We should be in the third week of games in Major League Baseball.  Fans have been left without any sports in their lives.  And while the national peak of COVID-19 cases is in the immediate future, Major League Baseball and the Major League Baseball Players Association are discussing innovative ways to play games.  One of those ways might be to make every team play in empty ballparks in Arizona.

According to the Associated Press, that could be the technique to re-start baseball:

Putting all 30 teams in the Phoenix area this season and playing in empty ballparks was among the ideas discussed Monday by Major League Baseball and the players’ association.

The sides held a telephone call to talk about paths forward for a season delayed by the coronavirus pandemic, people familiar with the discussion told The Associated Press. They spoke on condition of anonymity because no details were announced.

The advantage for doing so would be location and containment.

The rationale is that through widespread testing and limited access, baseball could get games underway once the biggest threat of the virus passes.  And since there would be no fans for a while, Arizona would be an ideal place to do so.  The reason is the large number of Arizona Spring Training cites and Chase Field in Phoenix.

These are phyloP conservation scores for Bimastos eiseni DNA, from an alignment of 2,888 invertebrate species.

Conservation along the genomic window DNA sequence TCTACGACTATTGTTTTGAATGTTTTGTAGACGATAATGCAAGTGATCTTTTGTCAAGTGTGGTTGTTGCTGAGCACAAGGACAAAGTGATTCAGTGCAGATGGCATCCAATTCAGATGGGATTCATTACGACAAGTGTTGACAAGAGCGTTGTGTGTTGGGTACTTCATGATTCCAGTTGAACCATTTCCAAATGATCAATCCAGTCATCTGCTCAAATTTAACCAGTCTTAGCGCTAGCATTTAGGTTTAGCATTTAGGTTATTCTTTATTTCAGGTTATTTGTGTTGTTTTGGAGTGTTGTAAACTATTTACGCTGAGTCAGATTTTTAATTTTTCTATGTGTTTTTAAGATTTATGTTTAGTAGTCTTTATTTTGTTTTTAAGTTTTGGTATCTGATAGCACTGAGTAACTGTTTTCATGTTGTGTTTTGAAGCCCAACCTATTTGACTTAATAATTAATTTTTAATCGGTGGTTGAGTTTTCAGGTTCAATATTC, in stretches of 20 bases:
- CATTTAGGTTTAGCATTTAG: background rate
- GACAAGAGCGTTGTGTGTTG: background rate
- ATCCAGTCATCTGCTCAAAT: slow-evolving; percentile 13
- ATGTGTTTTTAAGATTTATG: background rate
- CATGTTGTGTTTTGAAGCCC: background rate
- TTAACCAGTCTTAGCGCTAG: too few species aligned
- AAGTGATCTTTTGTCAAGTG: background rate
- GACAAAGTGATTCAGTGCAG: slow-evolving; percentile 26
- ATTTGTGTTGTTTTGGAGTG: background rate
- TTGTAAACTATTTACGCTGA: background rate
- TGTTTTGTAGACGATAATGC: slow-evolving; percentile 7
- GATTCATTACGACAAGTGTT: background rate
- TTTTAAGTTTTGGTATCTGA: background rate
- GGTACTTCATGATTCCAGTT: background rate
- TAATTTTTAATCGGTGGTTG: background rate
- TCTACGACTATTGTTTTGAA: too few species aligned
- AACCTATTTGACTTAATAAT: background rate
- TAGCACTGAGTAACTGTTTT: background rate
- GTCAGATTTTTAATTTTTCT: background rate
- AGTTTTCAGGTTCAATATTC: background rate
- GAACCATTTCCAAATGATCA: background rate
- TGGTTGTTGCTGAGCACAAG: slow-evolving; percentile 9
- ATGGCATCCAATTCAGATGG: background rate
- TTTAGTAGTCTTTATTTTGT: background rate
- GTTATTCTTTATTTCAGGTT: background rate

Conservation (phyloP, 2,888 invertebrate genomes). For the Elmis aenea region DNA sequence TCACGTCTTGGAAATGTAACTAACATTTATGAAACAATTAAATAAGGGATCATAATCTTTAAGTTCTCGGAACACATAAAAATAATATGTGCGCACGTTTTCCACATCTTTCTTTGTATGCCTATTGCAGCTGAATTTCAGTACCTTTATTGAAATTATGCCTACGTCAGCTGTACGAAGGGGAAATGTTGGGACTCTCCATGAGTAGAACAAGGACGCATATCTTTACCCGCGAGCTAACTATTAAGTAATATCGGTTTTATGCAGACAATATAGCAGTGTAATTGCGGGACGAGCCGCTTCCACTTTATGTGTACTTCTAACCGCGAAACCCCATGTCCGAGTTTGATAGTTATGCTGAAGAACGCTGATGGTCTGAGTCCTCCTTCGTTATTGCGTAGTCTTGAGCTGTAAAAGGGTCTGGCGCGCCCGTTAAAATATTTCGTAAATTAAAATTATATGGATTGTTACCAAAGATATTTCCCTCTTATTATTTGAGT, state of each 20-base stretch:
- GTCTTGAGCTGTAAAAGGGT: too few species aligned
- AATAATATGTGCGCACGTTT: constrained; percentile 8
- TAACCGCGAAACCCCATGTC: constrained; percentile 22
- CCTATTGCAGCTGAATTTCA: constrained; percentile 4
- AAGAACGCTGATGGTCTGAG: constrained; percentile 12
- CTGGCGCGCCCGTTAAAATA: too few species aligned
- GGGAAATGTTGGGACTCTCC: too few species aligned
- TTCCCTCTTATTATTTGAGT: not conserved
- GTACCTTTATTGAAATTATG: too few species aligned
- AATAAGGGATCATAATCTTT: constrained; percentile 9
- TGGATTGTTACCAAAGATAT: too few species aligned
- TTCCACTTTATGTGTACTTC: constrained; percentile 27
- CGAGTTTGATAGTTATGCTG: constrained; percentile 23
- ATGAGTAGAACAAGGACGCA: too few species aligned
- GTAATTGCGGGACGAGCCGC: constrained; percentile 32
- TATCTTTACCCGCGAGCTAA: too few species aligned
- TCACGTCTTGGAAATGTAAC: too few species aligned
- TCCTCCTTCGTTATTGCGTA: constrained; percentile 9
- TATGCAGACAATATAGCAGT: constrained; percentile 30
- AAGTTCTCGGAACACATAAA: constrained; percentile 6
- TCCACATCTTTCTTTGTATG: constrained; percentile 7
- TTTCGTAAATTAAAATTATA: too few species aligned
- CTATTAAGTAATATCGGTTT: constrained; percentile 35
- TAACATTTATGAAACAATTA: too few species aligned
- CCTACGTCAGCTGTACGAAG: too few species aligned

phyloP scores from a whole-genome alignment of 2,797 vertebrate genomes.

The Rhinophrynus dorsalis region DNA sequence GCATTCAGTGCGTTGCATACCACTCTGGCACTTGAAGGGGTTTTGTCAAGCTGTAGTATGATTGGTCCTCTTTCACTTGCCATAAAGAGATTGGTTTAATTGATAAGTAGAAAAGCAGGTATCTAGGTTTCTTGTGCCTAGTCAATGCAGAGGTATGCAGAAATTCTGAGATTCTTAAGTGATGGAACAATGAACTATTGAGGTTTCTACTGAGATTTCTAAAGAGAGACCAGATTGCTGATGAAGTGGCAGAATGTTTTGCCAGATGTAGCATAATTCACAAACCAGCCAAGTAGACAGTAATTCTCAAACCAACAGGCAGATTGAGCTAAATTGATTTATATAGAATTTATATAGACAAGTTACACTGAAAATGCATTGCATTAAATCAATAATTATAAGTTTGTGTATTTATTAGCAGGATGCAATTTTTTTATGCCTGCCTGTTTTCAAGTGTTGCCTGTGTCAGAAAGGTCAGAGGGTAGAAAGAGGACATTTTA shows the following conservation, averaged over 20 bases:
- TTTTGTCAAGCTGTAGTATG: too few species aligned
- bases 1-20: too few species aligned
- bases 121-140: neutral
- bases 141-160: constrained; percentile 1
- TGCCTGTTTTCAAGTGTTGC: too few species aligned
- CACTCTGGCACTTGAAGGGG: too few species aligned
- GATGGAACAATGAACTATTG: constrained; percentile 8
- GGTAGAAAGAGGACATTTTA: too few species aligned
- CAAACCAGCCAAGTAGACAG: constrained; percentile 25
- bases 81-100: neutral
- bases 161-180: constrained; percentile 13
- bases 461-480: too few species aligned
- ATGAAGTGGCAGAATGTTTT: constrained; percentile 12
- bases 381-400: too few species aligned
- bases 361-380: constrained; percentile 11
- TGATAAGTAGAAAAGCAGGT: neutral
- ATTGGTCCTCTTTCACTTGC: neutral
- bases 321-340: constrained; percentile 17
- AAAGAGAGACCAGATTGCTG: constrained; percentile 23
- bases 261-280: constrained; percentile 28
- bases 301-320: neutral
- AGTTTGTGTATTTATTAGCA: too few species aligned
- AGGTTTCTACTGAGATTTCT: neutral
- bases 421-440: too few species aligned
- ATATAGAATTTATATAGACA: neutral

One idea in the article was playing daily triple-headers at Chase Field.  Serving as a neutral site as all, games could be played at 12:00, 4:00, and 8:00 Eastern time at Chase Field.  Meanwhile, the Spring Training sites could host doubleheaders so that four teams could play in one day and in one place.

Phillies fans who have visited Spring Training in Florida are used to a very different experience than is the case is Arizona.  Instead of Grapefruit Leagues representing various Florida towns, teams play in the greater Phoenix area.  While the Phillies have to travel some times to Fort Myers from Clearwater, a four-hour drive, the 15 Arizona teams play over 10 sites all within the same metropolitan area.

Fans would not be able to see the games in person, but presumably television broadcasts would be available to fans, many of whom might still be social distancing.  While that might not be the ideal situation, at least there would be baseball.

This situation would not be ideal for players, either, thus the discussion with the MLBPA.  Should the players association decide that getting their paychecks going is worth the inconvenience, baseball could return sooner.

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